Apart from a jackal, a springbok and a beetle

we had seen nothing and no one all day.

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 I happened to look ‘up’ the coast and where the dunes meet the sea

something didn’t ‘feel’ right.

Watching  carefully the something not quite right morphed into –

hang gliders.

Yup, in the middle of nowhere,

3 hang gliders weaving alongside the dunes, over the waves, towards us.

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We waved, They waved,

We marvelled and it turns out they did too (they had seen no one all day)

And being good hosts, we held out a beer,

more as a joke than anything else as they appeared

very committed to riding the thermals.

Young, agile and fit men (French or Belgium) that they were,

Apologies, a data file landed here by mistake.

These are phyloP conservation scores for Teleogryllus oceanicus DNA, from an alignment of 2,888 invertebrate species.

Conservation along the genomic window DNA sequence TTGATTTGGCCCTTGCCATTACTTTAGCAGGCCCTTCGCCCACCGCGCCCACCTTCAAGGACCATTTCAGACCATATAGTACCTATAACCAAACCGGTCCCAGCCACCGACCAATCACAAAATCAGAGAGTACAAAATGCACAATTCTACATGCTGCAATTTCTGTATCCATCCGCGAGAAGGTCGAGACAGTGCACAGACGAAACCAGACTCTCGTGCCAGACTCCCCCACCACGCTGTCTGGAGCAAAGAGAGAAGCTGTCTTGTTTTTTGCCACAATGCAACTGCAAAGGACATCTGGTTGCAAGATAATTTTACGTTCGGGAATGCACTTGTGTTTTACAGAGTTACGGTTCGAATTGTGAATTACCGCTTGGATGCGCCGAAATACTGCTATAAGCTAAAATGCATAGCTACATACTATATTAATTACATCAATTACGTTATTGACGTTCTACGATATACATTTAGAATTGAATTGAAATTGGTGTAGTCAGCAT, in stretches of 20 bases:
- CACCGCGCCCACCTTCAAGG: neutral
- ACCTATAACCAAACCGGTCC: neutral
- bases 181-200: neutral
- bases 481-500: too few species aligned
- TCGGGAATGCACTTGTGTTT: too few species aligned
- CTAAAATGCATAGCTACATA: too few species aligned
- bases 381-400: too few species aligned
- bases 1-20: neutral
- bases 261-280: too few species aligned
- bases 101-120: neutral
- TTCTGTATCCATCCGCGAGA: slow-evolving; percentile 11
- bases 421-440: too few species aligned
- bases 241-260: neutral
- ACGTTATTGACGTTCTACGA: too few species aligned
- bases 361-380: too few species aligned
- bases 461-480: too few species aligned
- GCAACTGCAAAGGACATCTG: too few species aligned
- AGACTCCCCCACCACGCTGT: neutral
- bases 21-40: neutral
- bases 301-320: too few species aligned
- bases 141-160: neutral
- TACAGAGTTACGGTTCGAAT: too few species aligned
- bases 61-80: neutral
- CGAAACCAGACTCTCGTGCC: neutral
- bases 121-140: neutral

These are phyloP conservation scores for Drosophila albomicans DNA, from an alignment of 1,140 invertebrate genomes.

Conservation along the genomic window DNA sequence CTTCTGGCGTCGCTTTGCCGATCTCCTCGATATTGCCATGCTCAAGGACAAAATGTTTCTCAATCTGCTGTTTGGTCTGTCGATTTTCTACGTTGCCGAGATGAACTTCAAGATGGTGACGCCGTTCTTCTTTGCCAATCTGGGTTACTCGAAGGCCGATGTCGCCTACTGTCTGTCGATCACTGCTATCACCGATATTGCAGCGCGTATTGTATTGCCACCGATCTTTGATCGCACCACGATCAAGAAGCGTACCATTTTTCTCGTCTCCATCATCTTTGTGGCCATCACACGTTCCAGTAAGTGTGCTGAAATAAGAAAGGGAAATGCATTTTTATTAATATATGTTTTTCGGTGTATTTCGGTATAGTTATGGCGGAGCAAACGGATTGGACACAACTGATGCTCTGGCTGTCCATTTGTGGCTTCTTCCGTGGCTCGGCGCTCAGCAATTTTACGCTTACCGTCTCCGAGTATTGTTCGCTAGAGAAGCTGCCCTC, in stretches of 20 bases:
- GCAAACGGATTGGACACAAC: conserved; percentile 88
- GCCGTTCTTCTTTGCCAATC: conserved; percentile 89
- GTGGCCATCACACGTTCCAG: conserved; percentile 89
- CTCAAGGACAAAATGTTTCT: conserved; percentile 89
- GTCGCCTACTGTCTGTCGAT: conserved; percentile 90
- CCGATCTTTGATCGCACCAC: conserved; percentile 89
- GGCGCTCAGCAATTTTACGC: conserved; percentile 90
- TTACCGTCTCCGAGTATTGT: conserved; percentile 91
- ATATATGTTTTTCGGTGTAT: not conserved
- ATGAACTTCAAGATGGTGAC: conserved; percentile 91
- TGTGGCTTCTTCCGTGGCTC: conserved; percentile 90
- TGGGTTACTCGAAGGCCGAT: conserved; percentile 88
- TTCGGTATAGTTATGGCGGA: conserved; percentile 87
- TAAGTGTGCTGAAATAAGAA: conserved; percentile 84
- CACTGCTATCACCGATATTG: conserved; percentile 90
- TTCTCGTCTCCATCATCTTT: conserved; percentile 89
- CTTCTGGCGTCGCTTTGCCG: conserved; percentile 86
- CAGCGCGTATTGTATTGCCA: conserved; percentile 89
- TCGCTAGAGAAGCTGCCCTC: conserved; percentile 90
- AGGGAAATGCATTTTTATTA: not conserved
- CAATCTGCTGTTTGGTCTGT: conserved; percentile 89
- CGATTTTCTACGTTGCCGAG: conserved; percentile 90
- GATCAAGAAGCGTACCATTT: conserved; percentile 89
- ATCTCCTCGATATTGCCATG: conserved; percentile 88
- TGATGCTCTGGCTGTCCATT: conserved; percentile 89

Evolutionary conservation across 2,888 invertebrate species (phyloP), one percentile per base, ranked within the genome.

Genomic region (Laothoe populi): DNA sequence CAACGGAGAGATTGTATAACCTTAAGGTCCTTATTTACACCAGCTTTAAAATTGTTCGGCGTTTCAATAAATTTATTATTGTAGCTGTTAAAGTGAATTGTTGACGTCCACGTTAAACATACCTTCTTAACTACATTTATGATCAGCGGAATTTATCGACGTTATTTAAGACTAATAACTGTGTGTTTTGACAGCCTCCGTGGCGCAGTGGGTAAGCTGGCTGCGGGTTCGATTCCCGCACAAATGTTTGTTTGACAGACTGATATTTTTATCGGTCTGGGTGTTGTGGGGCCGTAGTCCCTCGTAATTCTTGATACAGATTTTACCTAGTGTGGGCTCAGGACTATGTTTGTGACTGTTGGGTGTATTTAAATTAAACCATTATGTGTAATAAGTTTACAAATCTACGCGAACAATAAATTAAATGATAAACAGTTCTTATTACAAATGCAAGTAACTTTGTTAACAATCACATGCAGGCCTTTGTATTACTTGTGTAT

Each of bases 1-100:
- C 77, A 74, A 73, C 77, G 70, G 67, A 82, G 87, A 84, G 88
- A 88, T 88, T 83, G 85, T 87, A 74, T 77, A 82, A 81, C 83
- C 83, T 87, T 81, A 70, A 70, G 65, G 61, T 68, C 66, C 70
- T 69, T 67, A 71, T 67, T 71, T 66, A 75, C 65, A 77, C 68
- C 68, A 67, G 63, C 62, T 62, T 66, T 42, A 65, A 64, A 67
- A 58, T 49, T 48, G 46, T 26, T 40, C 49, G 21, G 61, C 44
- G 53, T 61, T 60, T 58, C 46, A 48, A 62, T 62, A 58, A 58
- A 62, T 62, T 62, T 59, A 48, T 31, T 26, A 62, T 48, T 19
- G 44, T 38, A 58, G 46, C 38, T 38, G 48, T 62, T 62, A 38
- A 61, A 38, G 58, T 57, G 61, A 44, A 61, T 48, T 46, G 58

they were not about to turn down such an offer.

So without missing a beat they flew towards us, or at least one did,

landed or rather hovered just long enough to say ‘hi,

they have been flying for 5 hours and seen no one,

and thank  you for the beer’.

Then off again-

back on their adventure as we turned our back

and proceeded on ours.

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Our ‘visitor’
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Leaving us, beer in hand – the photo does no justice to the height we are at
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Away he went to join his friends

Melbourne – You Beauty